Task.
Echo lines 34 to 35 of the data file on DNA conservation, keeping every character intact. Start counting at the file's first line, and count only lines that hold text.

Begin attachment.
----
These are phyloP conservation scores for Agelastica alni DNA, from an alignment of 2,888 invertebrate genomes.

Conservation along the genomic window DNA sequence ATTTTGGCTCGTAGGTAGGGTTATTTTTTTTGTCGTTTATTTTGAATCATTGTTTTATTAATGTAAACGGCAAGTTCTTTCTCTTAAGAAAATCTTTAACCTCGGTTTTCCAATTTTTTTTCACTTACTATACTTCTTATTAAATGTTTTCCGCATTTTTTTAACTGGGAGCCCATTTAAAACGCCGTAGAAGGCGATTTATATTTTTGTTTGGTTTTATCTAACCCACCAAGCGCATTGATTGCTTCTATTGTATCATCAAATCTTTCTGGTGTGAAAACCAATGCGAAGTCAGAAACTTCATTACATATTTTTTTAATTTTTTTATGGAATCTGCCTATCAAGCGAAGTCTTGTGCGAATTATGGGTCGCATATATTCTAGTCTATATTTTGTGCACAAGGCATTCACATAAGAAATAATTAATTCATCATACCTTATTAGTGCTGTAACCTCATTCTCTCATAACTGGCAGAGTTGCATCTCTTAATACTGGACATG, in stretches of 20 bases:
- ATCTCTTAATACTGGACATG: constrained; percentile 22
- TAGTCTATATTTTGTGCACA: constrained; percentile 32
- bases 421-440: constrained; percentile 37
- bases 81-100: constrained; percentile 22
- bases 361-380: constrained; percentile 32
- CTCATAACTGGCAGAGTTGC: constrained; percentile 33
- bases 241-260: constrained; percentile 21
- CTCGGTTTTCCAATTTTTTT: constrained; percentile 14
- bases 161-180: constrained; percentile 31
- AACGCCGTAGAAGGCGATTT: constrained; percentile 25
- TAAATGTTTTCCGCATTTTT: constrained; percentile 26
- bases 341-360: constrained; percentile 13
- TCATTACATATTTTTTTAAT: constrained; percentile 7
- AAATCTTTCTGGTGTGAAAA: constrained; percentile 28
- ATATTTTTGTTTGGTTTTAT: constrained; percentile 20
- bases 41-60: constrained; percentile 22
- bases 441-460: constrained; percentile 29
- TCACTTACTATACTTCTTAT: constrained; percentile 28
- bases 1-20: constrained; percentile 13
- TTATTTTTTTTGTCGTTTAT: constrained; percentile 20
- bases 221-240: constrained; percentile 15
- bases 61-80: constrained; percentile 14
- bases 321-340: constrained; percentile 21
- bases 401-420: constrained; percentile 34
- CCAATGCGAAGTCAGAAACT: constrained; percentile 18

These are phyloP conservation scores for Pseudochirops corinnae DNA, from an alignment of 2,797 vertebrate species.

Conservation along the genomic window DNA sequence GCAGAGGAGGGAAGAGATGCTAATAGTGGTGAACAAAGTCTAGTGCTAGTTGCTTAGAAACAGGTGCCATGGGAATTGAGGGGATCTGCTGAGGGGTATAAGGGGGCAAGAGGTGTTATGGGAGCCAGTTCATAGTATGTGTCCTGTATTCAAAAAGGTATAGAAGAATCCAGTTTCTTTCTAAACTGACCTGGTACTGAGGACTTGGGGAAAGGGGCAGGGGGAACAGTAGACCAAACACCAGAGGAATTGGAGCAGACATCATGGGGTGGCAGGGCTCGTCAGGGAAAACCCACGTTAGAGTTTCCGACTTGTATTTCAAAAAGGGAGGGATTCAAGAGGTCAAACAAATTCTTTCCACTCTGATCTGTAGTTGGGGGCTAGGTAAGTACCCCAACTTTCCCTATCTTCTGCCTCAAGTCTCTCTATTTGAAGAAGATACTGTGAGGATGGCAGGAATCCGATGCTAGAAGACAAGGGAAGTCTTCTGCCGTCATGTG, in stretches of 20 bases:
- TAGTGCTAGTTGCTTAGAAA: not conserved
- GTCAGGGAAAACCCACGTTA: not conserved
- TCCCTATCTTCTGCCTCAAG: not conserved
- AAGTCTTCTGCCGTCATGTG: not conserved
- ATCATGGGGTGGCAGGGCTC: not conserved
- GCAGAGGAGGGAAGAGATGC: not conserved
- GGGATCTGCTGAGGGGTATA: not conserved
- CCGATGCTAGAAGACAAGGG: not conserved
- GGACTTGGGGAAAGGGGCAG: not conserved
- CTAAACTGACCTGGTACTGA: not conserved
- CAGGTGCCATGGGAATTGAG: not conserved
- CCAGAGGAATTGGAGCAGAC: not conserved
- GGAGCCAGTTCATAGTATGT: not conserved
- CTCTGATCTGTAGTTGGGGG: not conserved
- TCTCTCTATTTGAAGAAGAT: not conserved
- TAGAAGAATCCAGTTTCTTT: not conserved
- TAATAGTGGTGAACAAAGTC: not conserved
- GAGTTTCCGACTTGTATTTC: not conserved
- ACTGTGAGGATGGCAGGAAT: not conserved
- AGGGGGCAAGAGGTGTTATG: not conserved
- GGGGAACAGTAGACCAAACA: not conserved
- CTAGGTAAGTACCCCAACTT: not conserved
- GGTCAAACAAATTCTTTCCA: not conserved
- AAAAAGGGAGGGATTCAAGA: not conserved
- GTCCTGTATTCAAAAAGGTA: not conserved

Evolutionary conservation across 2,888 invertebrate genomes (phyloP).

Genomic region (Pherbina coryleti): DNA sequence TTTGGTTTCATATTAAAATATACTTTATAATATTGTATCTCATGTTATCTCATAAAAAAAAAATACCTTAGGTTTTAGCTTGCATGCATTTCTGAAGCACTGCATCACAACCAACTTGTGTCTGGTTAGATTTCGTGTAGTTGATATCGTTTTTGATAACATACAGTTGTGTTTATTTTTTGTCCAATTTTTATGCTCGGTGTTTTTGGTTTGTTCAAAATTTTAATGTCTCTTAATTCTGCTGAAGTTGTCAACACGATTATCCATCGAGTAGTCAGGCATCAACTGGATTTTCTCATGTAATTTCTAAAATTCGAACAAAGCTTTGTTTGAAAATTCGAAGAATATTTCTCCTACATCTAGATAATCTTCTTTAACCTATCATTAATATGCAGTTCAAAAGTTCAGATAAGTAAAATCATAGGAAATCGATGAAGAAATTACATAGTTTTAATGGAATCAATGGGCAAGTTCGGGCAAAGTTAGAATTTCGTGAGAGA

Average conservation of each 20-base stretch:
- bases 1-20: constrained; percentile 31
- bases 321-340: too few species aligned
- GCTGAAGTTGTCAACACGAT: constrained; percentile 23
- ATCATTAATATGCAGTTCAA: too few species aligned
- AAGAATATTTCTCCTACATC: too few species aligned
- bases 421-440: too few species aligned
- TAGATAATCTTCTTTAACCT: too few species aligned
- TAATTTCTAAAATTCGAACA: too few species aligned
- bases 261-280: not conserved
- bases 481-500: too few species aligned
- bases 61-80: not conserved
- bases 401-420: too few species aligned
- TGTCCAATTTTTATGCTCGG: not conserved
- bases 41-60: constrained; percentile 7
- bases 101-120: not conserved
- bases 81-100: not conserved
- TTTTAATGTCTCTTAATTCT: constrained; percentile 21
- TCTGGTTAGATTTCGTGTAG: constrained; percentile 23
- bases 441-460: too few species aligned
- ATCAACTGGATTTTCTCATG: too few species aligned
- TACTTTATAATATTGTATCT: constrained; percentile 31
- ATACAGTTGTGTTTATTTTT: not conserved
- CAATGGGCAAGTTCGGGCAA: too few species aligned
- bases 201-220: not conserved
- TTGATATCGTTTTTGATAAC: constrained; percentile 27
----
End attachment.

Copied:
- ATCATGGGGTGGCAGGGCTC: not conserved
- GCAGAGGAGGGAAGAGATGC: not conserved